Helping resolve human-wildlife conflicts

Wildlife Control Operators and E-mail

This post goes out to the hardw0rking wildlife control operators (WCO) who have entered the digital age. While many of you prefer sloshing through a beaver pond to staring at a computer screen, I want to commend you for getting out of your comfort zone and embracing technology. Unfortunately, with every technological advance there are negative side effects.

Failure to Respond to E-mails

Wildlife control is a time intensive business. Unlike pest control, many activities in wildlife control can’t rely on toxicants which kill the animal and allow it to die out of site. Return visits and extended stops at customer locations are the norm, not the exception for wildlife control.  Frequently, 12 hour days reach 15 and there is simply no time to boot up the computer, let alone answer e-mail.

If this sort of time constraint affects your business from time to time, then relax it’s normal. it is acceptable to wait a couple of days to respond to e-mails. After all, if the customer really needs you, he/she should call your cell phone.

If you know that you will be out straight or on vacation for several days, then it is absolutely necessary to let your customers know that you are unavailable. An auto-responder e-mail, is acceptable provided it explains when you might be able to respond. I would also place a notice of your situation on the contact page of your site.

Otherwise, if you have regular difficulty responding to e-mails, do yourself a favor, don’t make it available.

E-Mail Auto-Responders

Enhanced by ZemantaE-mail auto-responders are convenient. The inquirer e-mails and the server responds with a boiler plate message telling the potential customer that your business actually exists and is active.  However, if you are using an auto-responder everyday, then there is something very wrong. E-mail is not supposed to be instant access. It’s not live-chat or a phone call. If the customer doesn’t know that then do you really want him?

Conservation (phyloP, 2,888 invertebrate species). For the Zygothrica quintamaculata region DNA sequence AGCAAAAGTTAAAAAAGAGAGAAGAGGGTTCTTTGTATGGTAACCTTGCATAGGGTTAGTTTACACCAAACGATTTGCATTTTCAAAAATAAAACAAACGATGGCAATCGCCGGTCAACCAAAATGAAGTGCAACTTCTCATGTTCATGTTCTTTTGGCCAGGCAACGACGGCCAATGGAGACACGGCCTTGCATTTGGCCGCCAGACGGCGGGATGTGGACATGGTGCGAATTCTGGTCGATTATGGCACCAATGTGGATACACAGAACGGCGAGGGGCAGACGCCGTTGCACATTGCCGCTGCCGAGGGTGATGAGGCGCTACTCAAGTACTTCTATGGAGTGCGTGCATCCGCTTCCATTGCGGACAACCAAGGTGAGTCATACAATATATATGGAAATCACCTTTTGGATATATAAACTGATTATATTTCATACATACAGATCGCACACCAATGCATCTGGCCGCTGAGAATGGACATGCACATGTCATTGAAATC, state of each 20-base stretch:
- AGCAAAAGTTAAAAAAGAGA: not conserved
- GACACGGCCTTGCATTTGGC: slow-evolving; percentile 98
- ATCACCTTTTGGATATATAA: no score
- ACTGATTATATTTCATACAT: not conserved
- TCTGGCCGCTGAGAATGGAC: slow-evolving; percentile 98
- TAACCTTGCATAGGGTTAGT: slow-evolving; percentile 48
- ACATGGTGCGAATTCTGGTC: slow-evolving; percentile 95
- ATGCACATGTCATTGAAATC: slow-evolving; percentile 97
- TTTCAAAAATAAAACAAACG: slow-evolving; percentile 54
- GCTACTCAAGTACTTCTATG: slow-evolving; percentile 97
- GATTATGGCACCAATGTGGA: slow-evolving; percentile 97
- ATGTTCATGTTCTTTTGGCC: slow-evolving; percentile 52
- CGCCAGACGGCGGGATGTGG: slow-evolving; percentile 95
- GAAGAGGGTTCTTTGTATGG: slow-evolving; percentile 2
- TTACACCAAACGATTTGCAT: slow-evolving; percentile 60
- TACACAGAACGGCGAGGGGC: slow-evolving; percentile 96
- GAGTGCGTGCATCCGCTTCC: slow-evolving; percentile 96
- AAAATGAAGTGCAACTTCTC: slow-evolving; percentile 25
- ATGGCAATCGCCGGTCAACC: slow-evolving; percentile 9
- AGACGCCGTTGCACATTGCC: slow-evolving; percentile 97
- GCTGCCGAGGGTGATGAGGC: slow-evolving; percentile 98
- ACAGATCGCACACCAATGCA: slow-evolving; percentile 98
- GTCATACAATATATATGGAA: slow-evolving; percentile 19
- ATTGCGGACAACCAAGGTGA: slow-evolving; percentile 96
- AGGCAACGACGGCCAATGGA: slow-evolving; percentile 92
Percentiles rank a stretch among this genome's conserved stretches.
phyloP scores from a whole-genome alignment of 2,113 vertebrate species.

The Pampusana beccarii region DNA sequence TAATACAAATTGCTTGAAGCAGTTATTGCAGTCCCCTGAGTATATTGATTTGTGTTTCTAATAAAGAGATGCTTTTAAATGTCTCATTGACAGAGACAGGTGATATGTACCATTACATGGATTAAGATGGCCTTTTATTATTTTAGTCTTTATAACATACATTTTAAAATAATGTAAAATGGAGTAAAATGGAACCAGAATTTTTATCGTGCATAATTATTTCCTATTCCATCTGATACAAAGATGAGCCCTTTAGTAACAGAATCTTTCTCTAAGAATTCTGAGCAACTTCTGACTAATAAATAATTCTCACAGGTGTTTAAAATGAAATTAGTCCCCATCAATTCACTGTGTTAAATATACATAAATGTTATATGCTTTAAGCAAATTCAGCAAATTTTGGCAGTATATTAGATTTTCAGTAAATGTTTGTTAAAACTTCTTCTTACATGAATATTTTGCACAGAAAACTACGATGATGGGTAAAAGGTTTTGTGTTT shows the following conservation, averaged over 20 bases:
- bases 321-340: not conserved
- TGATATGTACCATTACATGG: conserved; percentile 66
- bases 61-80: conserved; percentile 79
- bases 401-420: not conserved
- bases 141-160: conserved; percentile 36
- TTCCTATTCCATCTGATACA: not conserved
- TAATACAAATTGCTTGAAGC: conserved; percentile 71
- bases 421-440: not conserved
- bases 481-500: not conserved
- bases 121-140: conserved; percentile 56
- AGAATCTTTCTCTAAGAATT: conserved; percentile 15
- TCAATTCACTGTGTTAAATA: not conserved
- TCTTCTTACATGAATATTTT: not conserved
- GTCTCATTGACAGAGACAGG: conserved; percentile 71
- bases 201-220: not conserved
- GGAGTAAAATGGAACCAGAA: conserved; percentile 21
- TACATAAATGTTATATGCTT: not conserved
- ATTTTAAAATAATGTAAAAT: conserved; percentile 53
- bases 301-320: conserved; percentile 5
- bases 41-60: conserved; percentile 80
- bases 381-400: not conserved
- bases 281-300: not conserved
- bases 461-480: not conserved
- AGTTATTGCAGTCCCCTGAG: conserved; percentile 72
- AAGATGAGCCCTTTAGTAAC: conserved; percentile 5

In addition, if people e-mail you, get the auto-respond message, wait a few days and still don’t hear from you, then your business is losing credibility. I bring this issue up because I know of a company that I have e-mailed from time to time in regards to a project and I regularly get the auto-responder blithely telling me how my e-mail is important and he will get back in touch. I would have thought the e-mail was great if the person really followed up in a couple of days. But I have waited weeks, even following up with phone calls, all to no avail. As they say in Hollywood, when the phone don’t ring you know it was me. Well that is how I feel with this unnamed company.

Bottom Line Business Tip

1. Announce ways for people to get in touch with you that you actually follow up with.

2. E-mail can wait up to 24 hours. If the person really needs you quickly, then he/she could call.

3. Auto-responders only help your business if you actually follow what you say in the auto-response message. Otherwise, they simply annoy your callers.

Stephen M. Vantassel, CWCP, ACP has written dozens of articles on wildlife damage management topics and advises clients on wildlife damage management issues.